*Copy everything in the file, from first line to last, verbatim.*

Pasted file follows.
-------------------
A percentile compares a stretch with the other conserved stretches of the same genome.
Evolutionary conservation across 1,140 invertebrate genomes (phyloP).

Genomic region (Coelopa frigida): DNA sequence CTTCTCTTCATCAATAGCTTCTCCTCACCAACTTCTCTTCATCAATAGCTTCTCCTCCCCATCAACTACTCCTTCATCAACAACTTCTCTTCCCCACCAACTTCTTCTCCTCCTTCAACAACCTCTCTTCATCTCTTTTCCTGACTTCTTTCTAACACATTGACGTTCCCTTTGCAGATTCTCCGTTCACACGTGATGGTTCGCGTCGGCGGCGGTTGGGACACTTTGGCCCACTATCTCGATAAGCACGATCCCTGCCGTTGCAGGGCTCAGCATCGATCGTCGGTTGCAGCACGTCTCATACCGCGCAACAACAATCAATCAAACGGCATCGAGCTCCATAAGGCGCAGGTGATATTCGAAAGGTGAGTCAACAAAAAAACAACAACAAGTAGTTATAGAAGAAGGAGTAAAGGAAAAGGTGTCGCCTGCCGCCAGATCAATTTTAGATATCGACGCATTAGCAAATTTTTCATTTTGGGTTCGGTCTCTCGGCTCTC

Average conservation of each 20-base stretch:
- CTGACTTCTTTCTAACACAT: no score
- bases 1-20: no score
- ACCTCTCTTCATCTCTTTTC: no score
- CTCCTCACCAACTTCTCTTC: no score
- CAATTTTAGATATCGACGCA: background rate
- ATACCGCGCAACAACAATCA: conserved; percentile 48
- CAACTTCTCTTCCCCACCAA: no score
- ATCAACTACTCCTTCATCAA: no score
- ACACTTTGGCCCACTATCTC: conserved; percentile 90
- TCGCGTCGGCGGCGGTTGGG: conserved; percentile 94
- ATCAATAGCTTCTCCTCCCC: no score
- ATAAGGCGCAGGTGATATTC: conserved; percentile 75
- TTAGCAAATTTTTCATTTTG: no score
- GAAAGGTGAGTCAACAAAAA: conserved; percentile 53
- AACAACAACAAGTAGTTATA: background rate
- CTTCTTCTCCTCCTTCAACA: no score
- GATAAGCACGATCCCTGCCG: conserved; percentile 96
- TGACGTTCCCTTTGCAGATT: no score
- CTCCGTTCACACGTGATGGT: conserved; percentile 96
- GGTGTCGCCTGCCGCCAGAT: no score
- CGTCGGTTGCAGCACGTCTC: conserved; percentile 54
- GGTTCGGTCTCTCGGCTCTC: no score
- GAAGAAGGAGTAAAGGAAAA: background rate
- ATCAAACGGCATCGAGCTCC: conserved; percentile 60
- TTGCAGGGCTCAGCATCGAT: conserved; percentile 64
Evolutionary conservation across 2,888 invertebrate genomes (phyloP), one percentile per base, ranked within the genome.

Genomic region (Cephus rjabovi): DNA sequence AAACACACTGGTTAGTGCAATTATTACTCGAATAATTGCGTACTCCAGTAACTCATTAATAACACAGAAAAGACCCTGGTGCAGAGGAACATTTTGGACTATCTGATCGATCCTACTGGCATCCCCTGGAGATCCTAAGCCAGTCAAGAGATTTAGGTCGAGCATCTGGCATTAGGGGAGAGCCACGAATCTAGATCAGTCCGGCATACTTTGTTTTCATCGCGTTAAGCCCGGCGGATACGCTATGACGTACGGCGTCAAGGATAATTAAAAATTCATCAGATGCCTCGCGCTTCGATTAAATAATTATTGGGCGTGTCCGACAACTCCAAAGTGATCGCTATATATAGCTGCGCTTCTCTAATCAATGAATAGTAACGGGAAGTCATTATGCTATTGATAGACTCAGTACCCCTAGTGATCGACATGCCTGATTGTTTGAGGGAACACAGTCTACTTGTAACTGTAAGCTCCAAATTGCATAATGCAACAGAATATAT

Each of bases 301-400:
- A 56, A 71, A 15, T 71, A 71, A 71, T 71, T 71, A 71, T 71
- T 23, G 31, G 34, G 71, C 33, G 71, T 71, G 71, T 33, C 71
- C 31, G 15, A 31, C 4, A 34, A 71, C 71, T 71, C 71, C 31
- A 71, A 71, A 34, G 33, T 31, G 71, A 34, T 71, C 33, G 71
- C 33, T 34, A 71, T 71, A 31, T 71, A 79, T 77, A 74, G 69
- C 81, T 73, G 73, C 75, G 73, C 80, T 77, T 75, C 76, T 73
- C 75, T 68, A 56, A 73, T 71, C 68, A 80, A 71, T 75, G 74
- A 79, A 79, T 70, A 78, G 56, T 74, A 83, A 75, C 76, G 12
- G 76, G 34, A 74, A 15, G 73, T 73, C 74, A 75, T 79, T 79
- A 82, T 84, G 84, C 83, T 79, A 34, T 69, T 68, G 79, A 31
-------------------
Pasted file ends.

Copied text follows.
A percentile compares a stretch with the other conserved stretches of the same genome.
Evolutionary conservation across 1,140 invertebrate genomes (phyloP).

Genomic region (Coelopa frigida): DNA sequence CTTCTCTTCATCAATAGCTTCTCCTCACCAACTTCTCTTCATCAATAGCTTCTCCTCCCCATCAACTACTCCTTCATCAACAACTTCTCTTCCCCACCAACTTCTTCTCCTCCTTCAACAACCTCTCTTCATCTCTTTTCCTGACTTCTTTCTAACACATTGACGTTCCCTTTGCAGATTCTCCGTTCACACGTGATGGTTCGCGTCGGCGGCGGTTGGGACACTTTGGCCCACTATCTCGATAAGCACGATCCCTGCCGTTGCAGGGCTCAGCATCGATCGTCGGTTGCAGCACGTCTCATACCGCGCAACAACAATCAATCAAACGGCATCGAGCTCCATAAGGCGCAGGTGATATTCGAAAGGTGAGTCAACAAAAAAACAACAACAAGTAGTTATAGAAGAAGGAGTAAAGGAAAAGGTGTCGCCTGCCGCCAGATCAATTTTAGATATCGACGCATTAGCAAATTTTTCATTTTGGGTTCGGTCTCTCGGCTCTC

Average conservation of each 20-base stretch:
- CTGACTTCTTTCTAACACAT: no score
- bases 1-20: no score
- ACCTCTCTTCATCTCTTTTC: no score
- CTCCTCACCAACTTCTCTTC: no score
- CAATTTTAGATATCGACGCA: background rate
- ATACCGCGCAACAACAATCA: conserved; percentile 48
- CAACTTCTCTTCCCCACCAA: no score
- ATCAACTACTCCTTCATCAA: no score
- ACACTTTGGCCCACTATCTC: conserved; percentile 90
- TCGCGTCGGCGGCGGTTGGG: conserved; percentile 94
- ATCAATAGCTTCTCCTCCCC: no score
- ATAAGGCGCAGGTGATATTC: conserved; percentile 75
- TTAGCAAATTTTTCATTTTG: no score
- GAAAGGTGAGTCAACAAAAA: conserved; percentile 53
- AACAACAACAAGTAGTTATA: background rate
- CTTCTTCTCCTCCTTCAACA: no score
- GATAAGCACGATCCCTGCCG: conserved; percentile 96
- TGACGTTCCCTTTGCAGATT: no score
- CTCCGTTCACACGTGATGGT: conserved; percentile 96
- GGTGTCGCCTGCCGCCAGAT: no score
- CGTCGGTTGCAGCACGTCTC: conserved; percentile 54
- GGTTCGGTCTCTCGGCTCTC: no score
- GAAGAAGGAGTAAAGGAAAA: background rate
- ATCAAACGGCATCGAGCTCC: conserved; percentile 60
- TTGCAGGGCTCAGCATCGAT: conserved; percentile 64
Evolutionary conservation across 2,888 invertebrate genomes (phyloP), one percentile per base, ranked within the genome.

Genomic region (Cephus rjabovi): DNA sequence AAACACACTGGTTAGTGCAATTATTACTCGAATAATTGCGTACTCCAGTAACTCATTAATAACACAGAAAAGACCCTGGTGCAGAGGAACATTTTGGACTATCTGATCGATCCTACTGGCATCCCCTGGAGATCCTAAGCCAGTCAAGAGATTTAGGTCGAGCATCTGGCATTAGGGGAGAGCCACGAATCTAGATCAGTCCGGCATACTTTGTTTTCATCGCGTTAAGCCCGGCGGATACGCTATGACGTACGGCGTCAAGGATAATTAAAAATTCATCAGATGCCTCGCGCTTCGATTAAATAATTATTGGGCGTGTCCGACAACTCCAAAGTGATCGCTATATATAGCTGCGCTTCTCTAATCAATGAATAGTAACGGGAAGTCATTATGCTATTGATAGACTCAGTACCCCTAGTGATCGACATGCCTGATTGTTTGAGGGAACACAGTCTACTTGTAACTGTAAGCTCCAAATTGCATAATGCAACAGAATATAT

Each of bases 301-400:
- A 56, A 71, A 15, T 71, A 71, A 71, T 71, T 71, A 71, T 71
- T 23, G 31, G 34, G 71, C 33, G 71, T 71, G 71, T 33, C 71
- C 31, G 15, A 31, C 4, A 34, A 71, C 71, T 71, C 71, C 31
- A 71, A 71, A 34, G 33, T 31, G 71, A 34, T 71, C 33, G 71
- C 33, T 34, A 71, T 71, A 31, T 71, A 79, T 77, A 74, G 69
- C 81, T 73, G 73, C 75, G 73, C 80, T 77, T 75, C 76, T 73
- C 75, T 68, A 56, A 73, T 71, C 68, A 80, A 71, T 75, G 74
- A 79, A 79, T 70, A 78, G 56, T 74, A 83, A 75, C 76, G 12
- G 76, G 34, A 74, A 15, G 73, T 73, C 74, A 75, T 79, T 79
- A 82, T 84, G 84, C 83, T 79, A 34, T 69, T 68, G 79, A 31